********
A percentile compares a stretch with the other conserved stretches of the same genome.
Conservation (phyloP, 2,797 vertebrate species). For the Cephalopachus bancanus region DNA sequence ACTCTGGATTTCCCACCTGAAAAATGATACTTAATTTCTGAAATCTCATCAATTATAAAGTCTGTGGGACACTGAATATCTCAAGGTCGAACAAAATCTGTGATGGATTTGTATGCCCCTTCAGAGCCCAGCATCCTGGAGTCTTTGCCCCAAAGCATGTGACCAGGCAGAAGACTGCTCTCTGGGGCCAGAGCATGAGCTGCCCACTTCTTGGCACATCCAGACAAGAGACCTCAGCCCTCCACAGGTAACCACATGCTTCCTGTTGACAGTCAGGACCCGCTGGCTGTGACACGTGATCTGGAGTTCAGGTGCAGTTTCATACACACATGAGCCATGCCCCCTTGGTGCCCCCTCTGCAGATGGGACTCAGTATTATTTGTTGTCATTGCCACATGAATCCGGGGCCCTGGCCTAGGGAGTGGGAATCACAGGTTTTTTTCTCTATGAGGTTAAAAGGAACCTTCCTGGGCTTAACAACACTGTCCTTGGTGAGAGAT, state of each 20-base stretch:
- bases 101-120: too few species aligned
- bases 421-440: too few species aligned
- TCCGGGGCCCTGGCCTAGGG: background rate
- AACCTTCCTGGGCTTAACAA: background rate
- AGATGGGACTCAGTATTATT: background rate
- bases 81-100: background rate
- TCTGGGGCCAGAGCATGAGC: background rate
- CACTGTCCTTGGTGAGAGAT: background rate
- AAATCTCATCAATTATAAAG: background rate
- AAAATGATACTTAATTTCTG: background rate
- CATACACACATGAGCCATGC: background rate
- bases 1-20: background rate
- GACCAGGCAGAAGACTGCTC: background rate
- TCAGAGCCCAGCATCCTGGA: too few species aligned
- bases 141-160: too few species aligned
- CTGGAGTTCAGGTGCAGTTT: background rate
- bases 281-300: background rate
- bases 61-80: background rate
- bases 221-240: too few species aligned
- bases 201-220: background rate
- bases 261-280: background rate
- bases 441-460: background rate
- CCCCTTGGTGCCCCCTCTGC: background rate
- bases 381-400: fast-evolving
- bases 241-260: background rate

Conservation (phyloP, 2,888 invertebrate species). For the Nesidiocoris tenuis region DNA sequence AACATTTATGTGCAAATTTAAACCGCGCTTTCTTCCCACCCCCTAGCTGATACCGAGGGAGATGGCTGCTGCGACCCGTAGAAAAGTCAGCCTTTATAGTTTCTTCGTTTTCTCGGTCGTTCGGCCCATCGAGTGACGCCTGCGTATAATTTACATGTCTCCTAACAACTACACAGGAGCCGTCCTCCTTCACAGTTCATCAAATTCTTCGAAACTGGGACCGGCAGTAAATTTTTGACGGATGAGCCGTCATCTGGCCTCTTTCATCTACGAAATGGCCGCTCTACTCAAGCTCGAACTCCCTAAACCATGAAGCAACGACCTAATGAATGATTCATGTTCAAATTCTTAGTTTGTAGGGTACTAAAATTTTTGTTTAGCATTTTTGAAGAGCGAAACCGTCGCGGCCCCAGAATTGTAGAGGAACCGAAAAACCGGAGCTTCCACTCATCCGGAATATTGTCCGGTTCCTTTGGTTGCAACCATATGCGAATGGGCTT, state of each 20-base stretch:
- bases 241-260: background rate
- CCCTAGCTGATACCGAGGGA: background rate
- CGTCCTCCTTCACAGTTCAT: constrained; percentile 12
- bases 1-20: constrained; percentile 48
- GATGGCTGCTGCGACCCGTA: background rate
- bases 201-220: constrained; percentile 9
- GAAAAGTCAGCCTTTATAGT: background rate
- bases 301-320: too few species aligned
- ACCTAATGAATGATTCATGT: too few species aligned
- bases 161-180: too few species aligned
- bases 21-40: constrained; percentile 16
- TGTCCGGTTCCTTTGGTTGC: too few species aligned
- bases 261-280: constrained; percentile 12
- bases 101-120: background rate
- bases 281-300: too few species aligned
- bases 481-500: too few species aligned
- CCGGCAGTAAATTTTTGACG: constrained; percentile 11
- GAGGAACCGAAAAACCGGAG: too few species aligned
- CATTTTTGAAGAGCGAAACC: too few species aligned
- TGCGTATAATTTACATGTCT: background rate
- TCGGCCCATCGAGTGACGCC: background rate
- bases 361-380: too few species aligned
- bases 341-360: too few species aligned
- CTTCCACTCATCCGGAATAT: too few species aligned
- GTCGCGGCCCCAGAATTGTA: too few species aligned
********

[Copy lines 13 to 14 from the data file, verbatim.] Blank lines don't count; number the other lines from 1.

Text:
- CATACACACATGAGCCATGC: background rate
- bases 1-20: background rate